What does it take to be a “real” man?
You don’t have to be perfect to be a man of God. As Dr. Charles Stanley writes, a man of God is a maturing man, a striving man, a knowledgeable man. And the first step in real manhood is spiritual rebirth.
In Man of God, Dr. Stanley asks and answers questions such as these: What can we learn about manhood from Jesus’s example? How does a true leader allow God to lead him? Why is a godly man “both velvet and steel”? What does it look like to be a provider? What does it mean to lead with sensitivity?
Man of God will challenge and equip you to become a better leader, teacher, father, and husband. What makes a man? The answer starts here.
- Solid Advice To Produce Great Men
Man of God by Charles F. Stanley is a solid yet uninspiring book of advice about being a “real” Man of God and exactly what that means as well as how to become one. There are many chapters of solid, Godly advice that would be very helpful to men of all ages and life situations but it is just lacking that real heart to the material.
I have no previous experience with Charles Stanley , I have listened to his son Andy a few times though, so I didn't know about his personal struggles but I have to agree that this book would have been a lot more powerful and helpful if he did share more from his personal struggles. It is still a good book without the strong personal testimony elements but it is not as good as it could have been.
The narration was good as the fatherly tone of the book was reproduced in the audio and I found it quite easy listening.
This book would be great for men who want sound Christian advice on what it is required of them to become a man of God and truly lead their household or church the way God wants.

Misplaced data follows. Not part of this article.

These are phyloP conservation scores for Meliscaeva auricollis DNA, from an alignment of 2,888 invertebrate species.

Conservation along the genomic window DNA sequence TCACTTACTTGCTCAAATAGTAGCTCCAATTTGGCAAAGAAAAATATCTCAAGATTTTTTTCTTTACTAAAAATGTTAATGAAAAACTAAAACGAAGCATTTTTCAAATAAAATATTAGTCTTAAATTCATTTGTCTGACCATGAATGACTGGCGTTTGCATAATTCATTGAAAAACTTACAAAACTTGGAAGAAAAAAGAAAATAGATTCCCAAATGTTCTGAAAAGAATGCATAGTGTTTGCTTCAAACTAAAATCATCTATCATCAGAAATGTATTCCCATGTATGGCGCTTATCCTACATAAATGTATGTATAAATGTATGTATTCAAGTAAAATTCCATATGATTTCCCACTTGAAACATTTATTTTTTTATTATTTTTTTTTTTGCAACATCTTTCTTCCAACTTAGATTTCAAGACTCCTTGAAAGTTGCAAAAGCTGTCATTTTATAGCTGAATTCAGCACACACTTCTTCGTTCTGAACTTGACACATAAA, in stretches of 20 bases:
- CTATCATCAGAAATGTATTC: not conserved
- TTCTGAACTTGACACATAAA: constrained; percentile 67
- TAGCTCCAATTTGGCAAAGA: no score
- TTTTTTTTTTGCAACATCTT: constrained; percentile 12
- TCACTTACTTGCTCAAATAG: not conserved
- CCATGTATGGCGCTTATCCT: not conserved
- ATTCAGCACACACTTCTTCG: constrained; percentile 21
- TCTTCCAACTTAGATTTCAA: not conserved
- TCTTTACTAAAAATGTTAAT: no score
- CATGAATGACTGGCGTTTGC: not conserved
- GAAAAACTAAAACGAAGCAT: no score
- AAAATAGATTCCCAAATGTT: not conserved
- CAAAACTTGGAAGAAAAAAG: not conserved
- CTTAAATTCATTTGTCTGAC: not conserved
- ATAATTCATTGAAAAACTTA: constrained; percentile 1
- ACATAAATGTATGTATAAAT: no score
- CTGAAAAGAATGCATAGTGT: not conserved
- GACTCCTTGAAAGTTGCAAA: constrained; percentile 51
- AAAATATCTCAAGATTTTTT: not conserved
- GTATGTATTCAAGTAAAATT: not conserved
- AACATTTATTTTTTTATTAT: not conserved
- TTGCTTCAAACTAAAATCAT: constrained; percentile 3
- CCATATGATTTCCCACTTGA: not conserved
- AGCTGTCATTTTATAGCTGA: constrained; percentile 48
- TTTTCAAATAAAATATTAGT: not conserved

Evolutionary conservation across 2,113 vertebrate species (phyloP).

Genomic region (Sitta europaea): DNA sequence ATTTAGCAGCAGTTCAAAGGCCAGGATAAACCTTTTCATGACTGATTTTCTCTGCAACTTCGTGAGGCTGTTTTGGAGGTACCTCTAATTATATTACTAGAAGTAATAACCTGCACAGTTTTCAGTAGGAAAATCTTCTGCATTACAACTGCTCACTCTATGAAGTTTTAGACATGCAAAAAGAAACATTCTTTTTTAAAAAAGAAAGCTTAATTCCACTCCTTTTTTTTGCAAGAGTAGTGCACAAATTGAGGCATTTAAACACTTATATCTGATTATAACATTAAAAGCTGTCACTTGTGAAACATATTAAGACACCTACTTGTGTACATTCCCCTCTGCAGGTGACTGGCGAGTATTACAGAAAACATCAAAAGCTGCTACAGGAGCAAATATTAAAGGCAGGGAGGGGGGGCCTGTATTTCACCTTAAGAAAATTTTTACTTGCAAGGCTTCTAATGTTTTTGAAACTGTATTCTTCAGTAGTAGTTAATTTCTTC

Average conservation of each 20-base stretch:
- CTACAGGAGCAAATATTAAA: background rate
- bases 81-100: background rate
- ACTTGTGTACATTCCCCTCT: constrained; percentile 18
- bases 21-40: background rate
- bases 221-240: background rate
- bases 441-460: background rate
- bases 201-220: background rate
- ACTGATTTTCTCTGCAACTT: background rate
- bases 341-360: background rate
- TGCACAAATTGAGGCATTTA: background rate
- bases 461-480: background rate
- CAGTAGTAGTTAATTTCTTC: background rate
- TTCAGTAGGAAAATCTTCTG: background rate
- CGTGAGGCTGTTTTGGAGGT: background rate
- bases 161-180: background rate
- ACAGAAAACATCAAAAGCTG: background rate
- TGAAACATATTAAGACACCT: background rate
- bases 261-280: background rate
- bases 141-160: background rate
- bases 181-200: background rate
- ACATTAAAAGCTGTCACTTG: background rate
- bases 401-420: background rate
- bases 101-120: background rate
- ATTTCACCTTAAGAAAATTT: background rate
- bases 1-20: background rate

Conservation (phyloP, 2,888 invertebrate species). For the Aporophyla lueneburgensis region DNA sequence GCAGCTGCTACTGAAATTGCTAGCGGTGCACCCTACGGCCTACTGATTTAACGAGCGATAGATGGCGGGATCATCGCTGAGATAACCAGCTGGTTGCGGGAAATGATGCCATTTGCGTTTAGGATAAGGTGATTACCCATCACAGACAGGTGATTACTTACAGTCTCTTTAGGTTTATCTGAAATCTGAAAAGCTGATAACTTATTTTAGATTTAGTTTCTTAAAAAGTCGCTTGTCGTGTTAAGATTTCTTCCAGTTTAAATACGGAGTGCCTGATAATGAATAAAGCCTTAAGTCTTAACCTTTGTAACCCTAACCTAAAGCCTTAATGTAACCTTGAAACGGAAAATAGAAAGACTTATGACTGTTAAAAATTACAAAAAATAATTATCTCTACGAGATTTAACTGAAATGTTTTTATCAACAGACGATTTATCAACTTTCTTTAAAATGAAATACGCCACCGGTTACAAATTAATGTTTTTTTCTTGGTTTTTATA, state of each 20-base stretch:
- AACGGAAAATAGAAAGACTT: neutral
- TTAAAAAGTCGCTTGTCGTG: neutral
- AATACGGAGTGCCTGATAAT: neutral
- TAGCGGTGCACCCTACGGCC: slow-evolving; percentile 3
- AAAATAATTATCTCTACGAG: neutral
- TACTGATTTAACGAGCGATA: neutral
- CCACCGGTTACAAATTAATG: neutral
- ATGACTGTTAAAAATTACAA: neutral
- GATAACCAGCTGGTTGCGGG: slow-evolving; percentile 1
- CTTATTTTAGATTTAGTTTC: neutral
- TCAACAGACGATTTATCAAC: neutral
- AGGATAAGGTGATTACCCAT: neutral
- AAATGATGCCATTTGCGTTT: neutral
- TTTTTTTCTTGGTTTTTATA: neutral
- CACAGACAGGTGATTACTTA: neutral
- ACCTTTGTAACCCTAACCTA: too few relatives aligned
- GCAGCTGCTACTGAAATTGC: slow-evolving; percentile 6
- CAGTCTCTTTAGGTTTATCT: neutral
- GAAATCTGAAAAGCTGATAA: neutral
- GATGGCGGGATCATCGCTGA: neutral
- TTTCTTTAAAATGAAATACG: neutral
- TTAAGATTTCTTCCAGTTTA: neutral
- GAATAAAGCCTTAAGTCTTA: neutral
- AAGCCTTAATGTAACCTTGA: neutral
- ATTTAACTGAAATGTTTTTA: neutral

This audio book was gifted as a part of the christianaudio Reviewers Program in exchange for my unbiased review of this work. More information can be found about this and other Christian audio books at christianaudio.com.
- Good, but impersonal
There was a rain cloud over my head while I read Man of God by Charles F. Stanley, famous megachurch pastor and former president of the Southern Baptist Conference. Not a literal rain cloud, but an emotional one. The content of the book—a biblical exhortation on being a godly man, husband, and father—is good. It’s nothing new or revolutionary, but it’s good stuff nonetheless. However, the whole book feels forced to me. It feels fake; with none of the pointed challenges, or “gut check” questions you would expect from a book on this subject.
Conversely, there is no familial warmth or joy to found either. There are a few personal stories of Stanley’s interactions with his children when they were young. He has some great advice for fathers, especially the chapters near the end about being open-hearted with your kids and following the leading of Jesus.
However, when he discusses the topics of marital strife and divorce his tone becomes clinical and he shares no personal stories. Stanley’s highly publicized marital strife, with his wife filing for divorce in 1993, again in 1995, and for the final time in 2000, involved years of separation and scandal. To this day, the Stanleys don’t discuss the reasons behind it all, and it’s really none of our business anyway. But how powerful would it be for the famous Charles Stanley to drop the “don’t-ask-don’t-tell” ethos of his generation for just a moment and speak personally to those who are struggling with separation and divorce? An opportunity for powerful ministry via the written word is lost. And, to anyone who is even remotely aware of Stanley’s divorce, he runs the very real risk of coming across like a hypocrite.